What happens when you combine D&D, Magic: The Gathering, and Greek Mythology? Why, it’s the Mythic Odysseys of Theros! Wizard of the Coast has release another interesting MTG/D&D crossover, and this campaign setting has a lot to offer. There are new playable races, new subclasses, and loads of monsters to check out. Want to know more? Dive into our Mythic Odysseys of Theros Review!
Mythic Odysseys of Theros Review
Below, we’ll take you through some of the highlights of this sourcebook. Theros is a little different from some of the other recent campaign settings, specifically Wildemount. While there are far more playable races, there are fewer new options for subclasses and backgrounds. There are also no new spells, which is kind of a disappointment given the setting’s roots in MTG. However, there are tons of great monsters to choose from and a lot of material if you are creating your own campaign.
See Our Guide to the Races of Theros
Where the Theros setting really stands out is the addition of new playable races. Some of these you might be familiar with, like the Minotaur or the Centaur. While the mechanics do not differ from the Ravnica setting, the lore and storytelling potential is excellent.
When it comes to the new races, the Satyr is arguably the high point. It has nice ability increases, immunity magic, and lots of other fun options. The Centaur and Minotaur remain unchanged from the Ravnica book mechanically, but their lore in Theros is great. The final two options include Tritons and Leonin. Both of these options are strong, and Tritons finally get Darksight!
See Our Guide to the New Theros Subclasses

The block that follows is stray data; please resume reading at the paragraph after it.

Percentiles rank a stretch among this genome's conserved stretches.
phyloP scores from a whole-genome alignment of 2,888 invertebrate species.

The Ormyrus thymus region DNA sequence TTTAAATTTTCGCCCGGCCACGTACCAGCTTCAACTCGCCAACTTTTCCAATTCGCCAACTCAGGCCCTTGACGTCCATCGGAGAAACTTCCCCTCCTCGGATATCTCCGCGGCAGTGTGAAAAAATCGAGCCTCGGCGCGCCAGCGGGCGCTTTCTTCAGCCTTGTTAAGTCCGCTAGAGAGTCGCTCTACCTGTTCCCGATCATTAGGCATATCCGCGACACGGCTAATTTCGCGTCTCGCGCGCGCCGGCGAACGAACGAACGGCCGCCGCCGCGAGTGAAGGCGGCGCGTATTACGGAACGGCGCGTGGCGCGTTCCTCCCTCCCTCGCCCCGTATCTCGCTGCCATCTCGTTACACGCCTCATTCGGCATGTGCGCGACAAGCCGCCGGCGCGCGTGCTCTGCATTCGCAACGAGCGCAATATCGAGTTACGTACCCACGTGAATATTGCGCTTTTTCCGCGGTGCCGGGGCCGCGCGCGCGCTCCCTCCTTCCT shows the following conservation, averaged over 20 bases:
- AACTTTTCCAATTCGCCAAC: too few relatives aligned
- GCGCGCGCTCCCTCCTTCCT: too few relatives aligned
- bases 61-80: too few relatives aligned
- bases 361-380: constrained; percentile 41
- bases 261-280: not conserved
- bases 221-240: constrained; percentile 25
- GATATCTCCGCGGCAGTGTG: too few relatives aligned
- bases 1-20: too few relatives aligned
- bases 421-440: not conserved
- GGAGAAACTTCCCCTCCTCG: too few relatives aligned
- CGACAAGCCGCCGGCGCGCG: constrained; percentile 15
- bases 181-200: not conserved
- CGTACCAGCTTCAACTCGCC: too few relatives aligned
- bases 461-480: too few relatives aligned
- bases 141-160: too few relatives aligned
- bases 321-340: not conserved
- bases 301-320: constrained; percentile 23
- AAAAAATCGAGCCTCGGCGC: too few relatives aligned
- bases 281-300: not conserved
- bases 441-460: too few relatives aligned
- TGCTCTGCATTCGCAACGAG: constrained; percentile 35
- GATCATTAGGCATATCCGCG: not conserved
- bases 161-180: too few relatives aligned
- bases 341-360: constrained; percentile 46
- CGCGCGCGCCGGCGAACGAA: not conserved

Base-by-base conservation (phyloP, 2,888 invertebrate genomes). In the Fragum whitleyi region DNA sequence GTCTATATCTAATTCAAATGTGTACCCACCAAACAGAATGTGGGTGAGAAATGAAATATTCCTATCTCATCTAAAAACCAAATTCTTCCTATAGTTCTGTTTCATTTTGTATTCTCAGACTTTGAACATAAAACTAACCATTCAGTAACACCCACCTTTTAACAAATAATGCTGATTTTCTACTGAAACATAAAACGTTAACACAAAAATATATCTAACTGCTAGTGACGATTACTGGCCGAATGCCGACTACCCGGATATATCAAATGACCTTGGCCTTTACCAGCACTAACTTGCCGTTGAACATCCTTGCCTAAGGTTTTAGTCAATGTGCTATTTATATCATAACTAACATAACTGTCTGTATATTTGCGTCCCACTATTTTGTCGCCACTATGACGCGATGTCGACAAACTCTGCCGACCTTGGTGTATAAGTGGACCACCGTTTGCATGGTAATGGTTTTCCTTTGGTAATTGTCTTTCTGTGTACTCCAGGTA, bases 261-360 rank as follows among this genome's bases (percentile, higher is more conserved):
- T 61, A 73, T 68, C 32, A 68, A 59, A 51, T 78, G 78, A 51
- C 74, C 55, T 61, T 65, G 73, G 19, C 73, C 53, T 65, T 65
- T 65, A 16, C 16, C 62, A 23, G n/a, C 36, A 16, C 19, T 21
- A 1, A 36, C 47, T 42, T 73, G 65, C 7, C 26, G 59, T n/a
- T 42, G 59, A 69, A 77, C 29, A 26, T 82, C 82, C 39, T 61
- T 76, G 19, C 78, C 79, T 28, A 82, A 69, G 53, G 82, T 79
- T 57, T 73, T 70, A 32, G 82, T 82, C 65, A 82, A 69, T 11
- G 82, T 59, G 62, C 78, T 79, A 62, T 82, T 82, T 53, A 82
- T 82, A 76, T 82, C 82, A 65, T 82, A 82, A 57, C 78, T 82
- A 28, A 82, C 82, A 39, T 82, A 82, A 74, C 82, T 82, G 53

When this sourcebook was first announced, the rumors were that it would include four new subclasses. However, we only got word of two of the subclasses right away. At some point, there were rumors that the setting would include reworks of the Grave Cleric and Forge Cleric, but in the end, only two new subclasses made the cut. Those were the Glory Paladin and the Eloquence Bard.
The Oath of Glory is built around the theme of glory-seeking paladins using their extreme athleticism and might to win the day. To be honest, the thematic point of this subclass is pretty week. While the idea seems good on paper, most of the features of the subclass don’t fit well. The good news is that it is a viable option that will likely see use outside of the Theros setting.
The College of Eloquence hits the thematic notes that the Oath of Glory does not. Not only does this subclass highlight the strengths of bards in general, but it is also the perfect archetype for anyone intending to play the face of their party. The subclass offers great use of your Bardic Inspiration and gives a big buff to persuasion rolls out of combat. It’s a great option!
There are a TON of new monsters and NPCs. If you are a fan of Greek mythology, you will be familiar with the hydras and hoplites in the mix. But there are also fun options like Demons, Eidolons, and Amphisbaena. When it comes to monsters, my personal favorite are mythic monsters.